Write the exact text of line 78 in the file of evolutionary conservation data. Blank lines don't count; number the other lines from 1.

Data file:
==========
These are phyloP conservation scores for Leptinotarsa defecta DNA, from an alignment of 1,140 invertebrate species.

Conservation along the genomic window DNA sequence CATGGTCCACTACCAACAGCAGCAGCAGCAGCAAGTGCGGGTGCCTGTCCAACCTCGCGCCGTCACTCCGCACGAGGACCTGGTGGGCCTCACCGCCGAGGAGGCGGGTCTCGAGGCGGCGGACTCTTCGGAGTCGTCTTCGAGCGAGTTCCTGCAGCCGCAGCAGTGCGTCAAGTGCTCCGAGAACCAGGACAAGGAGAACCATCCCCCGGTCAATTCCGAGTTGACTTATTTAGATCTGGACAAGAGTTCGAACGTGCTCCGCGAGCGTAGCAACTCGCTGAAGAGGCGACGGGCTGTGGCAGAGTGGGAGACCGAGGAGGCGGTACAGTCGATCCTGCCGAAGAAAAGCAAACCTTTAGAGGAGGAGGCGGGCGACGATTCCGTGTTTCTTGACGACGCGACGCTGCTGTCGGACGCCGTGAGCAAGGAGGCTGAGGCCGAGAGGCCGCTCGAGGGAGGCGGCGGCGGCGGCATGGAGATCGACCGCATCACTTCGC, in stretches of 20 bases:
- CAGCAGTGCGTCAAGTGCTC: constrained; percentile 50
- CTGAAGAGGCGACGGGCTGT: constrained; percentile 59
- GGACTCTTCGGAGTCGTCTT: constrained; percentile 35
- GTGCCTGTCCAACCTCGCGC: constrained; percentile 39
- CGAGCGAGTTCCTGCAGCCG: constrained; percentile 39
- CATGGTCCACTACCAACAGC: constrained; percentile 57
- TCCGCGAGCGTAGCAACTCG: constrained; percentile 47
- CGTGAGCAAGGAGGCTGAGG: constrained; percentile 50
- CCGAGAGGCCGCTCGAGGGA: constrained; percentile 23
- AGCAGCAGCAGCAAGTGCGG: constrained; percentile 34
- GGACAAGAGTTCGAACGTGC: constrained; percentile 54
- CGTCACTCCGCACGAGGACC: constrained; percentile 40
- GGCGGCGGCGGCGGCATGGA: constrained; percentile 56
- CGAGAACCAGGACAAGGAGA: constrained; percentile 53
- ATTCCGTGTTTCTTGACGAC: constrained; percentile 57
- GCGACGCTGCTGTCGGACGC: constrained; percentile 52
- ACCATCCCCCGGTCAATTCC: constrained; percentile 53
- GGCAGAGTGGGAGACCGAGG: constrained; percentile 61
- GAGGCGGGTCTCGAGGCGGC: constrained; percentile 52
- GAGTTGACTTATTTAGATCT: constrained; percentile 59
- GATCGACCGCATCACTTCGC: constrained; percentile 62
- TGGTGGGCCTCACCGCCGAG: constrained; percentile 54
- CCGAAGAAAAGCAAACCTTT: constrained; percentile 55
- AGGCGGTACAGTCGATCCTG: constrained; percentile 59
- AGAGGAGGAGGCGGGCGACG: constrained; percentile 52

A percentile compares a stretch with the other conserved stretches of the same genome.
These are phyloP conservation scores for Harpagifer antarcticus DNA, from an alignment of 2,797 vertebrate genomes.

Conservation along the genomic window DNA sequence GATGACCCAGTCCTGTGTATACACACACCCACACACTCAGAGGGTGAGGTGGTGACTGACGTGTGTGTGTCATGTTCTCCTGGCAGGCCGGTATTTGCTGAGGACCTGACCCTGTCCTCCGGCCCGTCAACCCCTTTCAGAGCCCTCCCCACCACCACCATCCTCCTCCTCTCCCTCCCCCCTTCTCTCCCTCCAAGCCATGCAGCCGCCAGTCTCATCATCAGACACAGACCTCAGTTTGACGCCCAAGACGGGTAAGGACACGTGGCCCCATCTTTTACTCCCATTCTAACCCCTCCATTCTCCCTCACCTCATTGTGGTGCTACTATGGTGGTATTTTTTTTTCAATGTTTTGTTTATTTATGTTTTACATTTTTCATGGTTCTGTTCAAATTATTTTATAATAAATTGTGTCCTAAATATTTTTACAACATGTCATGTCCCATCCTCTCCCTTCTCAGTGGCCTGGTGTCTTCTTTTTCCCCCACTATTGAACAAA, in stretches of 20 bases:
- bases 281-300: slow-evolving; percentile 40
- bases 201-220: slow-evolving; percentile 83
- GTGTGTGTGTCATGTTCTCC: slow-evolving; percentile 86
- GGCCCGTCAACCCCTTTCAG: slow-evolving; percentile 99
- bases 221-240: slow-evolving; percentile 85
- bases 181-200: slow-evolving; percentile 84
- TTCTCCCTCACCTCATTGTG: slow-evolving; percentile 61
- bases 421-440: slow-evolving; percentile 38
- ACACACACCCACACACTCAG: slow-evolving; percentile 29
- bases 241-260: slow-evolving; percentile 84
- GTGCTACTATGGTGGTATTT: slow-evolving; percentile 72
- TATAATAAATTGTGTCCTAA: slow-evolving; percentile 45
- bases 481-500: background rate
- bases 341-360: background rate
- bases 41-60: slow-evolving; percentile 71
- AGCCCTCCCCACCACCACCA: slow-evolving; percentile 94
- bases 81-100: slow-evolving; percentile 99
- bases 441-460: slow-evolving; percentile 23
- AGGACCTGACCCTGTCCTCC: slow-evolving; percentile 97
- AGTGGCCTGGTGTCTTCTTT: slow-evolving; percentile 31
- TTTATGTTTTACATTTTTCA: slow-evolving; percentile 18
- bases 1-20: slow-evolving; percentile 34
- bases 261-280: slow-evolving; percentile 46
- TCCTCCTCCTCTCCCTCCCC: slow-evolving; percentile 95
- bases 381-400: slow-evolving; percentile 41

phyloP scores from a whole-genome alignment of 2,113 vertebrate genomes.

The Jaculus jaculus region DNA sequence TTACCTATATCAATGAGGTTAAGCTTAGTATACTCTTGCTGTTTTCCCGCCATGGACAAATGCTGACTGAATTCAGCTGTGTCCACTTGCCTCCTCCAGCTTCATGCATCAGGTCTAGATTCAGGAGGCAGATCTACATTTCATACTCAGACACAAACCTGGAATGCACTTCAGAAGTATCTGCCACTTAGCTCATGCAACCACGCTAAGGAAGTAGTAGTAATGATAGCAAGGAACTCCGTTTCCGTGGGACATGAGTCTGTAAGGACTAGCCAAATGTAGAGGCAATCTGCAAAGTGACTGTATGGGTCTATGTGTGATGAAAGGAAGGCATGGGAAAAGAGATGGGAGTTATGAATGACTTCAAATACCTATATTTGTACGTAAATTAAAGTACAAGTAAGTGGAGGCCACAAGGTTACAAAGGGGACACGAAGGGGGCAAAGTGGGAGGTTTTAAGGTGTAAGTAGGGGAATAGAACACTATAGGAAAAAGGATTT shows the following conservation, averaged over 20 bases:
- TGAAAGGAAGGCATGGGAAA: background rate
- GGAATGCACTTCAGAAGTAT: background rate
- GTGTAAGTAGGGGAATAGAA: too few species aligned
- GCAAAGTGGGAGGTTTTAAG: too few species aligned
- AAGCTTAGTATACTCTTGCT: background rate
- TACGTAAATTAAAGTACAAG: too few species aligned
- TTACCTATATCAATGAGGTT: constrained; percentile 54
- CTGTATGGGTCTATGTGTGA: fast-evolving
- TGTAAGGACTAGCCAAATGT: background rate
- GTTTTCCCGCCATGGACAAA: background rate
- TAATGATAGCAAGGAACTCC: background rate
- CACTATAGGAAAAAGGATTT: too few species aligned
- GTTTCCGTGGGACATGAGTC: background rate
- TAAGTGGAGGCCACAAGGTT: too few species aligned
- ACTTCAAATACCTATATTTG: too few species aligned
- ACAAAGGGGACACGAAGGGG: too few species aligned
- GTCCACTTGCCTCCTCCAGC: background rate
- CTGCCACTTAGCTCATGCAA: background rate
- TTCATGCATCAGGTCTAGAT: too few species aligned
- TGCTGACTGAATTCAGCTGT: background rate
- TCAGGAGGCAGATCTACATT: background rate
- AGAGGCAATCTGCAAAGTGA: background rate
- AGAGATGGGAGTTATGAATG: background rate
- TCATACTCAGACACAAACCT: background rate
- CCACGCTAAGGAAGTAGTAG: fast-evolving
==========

- TCAGGAGGCAGATCTACATT: background rate